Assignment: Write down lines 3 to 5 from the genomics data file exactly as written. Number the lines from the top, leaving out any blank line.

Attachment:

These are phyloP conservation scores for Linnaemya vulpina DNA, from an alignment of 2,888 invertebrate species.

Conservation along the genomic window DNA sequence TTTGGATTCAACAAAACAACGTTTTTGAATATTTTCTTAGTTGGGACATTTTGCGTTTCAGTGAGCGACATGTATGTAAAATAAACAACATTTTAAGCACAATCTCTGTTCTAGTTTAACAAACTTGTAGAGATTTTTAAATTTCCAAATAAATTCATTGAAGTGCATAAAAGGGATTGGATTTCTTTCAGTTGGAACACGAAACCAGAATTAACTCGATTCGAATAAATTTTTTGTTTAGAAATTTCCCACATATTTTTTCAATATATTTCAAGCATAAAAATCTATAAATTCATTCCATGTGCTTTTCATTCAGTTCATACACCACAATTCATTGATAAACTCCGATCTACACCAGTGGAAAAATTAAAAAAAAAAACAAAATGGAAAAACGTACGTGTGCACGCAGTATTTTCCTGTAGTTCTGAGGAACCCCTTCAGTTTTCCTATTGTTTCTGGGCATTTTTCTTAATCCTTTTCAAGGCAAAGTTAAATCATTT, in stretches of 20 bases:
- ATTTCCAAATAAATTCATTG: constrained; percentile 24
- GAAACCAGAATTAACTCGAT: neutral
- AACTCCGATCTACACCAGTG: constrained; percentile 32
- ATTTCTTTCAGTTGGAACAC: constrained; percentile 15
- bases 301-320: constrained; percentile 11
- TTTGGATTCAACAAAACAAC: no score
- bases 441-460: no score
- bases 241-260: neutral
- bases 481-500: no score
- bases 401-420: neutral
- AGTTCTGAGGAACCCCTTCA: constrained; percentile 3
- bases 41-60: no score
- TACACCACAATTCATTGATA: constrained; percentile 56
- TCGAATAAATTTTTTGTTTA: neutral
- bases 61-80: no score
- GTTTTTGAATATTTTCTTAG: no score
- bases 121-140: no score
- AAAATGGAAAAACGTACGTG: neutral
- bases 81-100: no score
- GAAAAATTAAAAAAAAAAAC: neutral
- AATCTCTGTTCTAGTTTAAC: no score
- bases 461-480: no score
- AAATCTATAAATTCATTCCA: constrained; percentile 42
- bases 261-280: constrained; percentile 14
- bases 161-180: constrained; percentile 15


- ATTTCCAAATAAATTCATTG: constrained; percentile 24
- GAAACCAGAATTAACTCGAT: neutral
- AACTCCGATCTACACCAGTG: constrained; percentile 32